Especially in the U.S the term “links” is frequently misapplied. “Links” refers to very specific type of course. But nowadays it is common for any golf course that is relatively treeless to call itself a links course, and that’s not accurate.
In America, they get away with it. Most American golfers, have never seen a links course.
The British Golf Museum says that “links” are coastal strips of land between the beaches and the inland agricultural area where crops are grown. This term, in its purest sense, applies specifically to seaside areas in Scotland.
Close to the Beach
They were close to the beach, lots of sand traps were a natural, but the traps had to be deeply recessed to prevent sand from being blown away by the constant wind.
Because the soil was of a poor quality and constantly buffeted by the seaside winds, not much would grow on it-mostly just tall, reedy grasses, and certainly no trees.
Not any course that is treeless
So a true links course is not any course that is treeless.
The term “links” historically applies specifically to the strips of land in seaside areas that feature sandy soil, dunes and undulating topography, and where the land is not conducive to cultivate vegetation or trees.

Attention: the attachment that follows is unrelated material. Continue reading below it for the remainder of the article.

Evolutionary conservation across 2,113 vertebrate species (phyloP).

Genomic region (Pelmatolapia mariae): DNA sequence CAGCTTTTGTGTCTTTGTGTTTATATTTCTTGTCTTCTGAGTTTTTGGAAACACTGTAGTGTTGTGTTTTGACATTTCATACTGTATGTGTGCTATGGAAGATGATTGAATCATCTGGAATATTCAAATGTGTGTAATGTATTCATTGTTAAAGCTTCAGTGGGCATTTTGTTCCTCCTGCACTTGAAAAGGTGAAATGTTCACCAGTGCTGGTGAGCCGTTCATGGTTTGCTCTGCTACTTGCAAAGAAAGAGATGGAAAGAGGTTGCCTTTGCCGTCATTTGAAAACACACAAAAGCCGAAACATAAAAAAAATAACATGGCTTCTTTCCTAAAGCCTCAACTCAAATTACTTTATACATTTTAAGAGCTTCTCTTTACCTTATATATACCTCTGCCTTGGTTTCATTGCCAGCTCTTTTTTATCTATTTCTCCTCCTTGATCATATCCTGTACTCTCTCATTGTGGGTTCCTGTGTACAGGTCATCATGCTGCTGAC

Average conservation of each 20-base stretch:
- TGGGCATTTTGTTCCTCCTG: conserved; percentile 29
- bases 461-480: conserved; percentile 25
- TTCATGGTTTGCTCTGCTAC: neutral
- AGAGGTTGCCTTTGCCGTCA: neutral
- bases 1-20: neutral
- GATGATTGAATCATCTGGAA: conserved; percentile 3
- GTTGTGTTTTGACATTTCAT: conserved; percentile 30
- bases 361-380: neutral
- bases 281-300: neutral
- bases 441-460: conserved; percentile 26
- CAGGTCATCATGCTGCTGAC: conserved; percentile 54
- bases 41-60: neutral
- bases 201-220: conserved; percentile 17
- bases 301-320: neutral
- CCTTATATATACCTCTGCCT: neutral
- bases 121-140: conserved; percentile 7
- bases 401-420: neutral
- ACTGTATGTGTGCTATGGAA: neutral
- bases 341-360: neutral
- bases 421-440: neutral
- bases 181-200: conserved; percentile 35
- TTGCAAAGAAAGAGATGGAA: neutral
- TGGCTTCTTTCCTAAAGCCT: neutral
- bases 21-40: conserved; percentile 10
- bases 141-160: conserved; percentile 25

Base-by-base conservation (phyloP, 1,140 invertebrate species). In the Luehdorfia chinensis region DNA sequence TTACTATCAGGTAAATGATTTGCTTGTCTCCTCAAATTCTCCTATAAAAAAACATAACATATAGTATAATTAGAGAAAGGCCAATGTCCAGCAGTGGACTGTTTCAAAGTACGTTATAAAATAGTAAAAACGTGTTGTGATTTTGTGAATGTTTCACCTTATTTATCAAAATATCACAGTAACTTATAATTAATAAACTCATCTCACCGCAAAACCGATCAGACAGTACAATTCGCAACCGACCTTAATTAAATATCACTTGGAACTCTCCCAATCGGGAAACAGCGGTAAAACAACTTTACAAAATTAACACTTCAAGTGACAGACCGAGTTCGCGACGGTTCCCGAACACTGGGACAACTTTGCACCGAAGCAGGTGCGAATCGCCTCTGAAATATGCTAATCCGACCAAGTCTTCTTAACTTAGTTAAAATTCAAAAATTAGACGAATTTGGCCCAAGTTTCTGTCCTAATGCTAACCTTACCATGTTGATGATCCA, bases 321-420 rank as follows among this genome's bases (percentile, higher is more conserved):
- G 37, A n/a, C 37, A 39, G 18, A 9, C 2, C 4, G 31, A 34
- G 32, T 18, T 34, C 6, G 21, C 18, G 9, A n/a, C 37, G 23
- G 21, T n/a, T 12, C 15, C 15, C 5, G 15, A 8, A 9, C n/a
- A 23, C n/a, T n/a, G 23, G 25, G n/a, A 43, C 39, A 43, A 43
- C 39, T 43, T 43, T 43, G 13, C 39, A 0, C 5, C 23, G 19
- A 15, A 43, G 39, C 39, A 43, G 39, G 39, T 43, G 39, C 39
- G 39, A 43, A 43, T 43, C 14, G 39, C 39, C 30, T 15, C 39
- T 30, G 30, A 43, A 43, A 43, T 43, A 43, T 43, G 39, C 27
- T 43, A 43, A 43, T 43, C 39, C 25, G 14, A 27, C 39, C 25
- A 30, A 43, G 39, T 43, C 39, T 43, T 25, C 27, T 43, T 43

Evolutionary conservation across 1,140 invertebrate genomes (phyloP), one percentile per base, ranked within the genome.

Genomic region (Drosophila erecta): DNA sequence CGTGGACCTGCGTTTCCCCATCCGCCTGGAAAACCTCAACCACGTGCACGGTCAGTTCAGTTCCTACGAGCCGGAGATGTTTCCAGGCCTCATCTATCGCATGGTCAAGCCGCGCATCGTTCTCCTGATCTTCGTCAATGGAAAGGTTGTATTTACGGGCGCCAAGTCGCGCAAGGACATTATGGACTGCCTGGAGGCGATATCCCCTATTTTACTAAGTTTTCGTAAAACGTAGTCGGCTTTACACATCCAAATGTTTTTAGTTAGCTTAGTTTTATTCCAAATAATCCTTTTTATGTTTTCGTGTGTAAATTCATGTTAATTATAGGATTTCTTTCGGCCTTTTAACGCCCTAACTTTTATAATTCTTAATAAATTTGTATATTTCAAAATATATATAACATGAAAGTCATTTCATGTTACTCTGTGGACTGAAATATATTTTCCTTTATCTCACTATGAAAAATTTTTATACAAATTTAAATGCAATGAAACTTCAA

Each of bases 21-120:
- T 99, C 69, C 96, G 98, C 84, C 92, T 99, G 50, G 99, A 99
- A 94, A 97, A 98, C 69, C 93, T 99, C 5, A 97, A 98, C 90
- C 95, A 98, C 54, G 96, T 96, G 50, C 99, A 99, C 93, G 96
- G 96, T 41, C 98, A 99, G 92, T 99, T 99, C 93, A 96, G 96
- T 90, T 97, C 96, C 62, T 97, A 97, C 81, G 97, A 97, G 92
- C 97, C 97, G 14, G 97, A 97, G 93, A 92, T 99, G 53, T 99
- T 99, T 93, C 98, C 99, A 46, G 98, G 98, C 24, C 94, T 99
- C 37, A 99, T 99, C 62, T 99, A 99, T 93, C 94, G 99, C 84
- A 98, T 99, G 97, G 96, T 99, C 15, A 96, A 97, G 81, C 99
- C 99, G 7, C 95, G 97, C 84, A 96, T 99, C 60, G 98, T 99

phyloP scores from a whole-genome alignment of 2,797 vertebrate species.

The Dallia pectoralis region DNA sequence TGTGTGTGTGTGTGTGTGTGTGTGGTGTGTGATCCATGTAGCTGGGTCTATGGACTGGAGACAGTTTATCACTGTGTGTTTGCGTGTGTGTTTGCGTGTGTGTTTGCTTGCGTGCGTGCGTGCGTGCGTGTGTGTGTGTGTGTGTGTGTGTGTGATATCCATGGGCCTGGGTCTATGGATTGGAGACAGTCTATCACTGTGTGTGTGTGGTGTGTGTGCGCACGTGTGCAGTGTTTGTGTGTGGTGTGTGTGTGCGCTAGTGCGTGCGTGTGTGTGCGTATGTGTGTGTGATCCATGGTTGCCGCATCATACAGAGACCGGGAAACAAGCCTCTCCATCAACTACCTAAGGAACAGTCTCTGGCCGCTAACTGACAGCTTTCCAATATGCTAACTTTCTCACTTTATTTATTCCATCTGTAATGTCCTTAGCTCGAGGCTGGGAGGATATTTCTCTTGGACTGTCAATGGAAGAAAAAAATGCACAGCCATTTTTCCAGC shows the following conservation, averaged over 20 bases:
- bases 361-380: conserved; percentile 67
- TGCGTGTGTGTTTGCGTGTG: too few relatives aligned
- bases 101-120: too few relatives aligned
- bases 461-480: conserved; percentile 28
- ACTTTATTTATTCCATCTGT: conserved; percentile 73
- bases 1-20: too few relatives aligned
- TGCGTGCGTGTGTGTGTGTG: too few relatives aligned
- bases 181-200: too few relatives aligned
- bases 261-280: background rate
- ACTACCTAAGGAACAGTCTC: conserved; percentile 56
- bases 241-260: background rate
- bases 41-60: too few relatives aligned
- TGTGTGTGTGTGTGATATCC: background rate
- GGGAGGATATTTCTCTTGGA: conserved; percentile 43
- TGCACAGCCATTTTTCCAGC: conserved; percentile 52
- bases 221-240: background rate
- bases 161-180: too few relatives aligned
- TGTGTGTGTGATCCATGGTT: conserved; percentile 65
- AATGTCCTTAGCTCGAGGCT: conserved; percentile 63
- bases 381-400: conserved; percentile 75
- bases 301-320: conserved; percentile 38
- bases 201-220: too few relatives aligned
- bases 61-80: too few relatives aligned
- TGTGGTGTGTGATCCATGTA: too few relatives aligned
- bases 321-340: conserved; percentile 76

Built on Narrow strips of land
Links courses were built on narrow strips of land and have often followed an “out and back” routine; The front nine went out from the clubhouse, one hole stringed after the other, until reaching the 9th green, which was the point on the golf course furthest from the clubhouse. The golfers would then turn around on the 10th tee, with the back nine holes leading straight back to the clubhouse.
A links Course Defined:
In modern terms a “links course” is more broadly defined to include golf courses build on sandy soil and that are buffeted by the winds. A links course must play firm and fast, with sometimes crusty fairways and greens that feature many knolls and knobs to create odd bounces and angles. And of course a links course needs to be relatively treeless with a native rough that is tall and thick.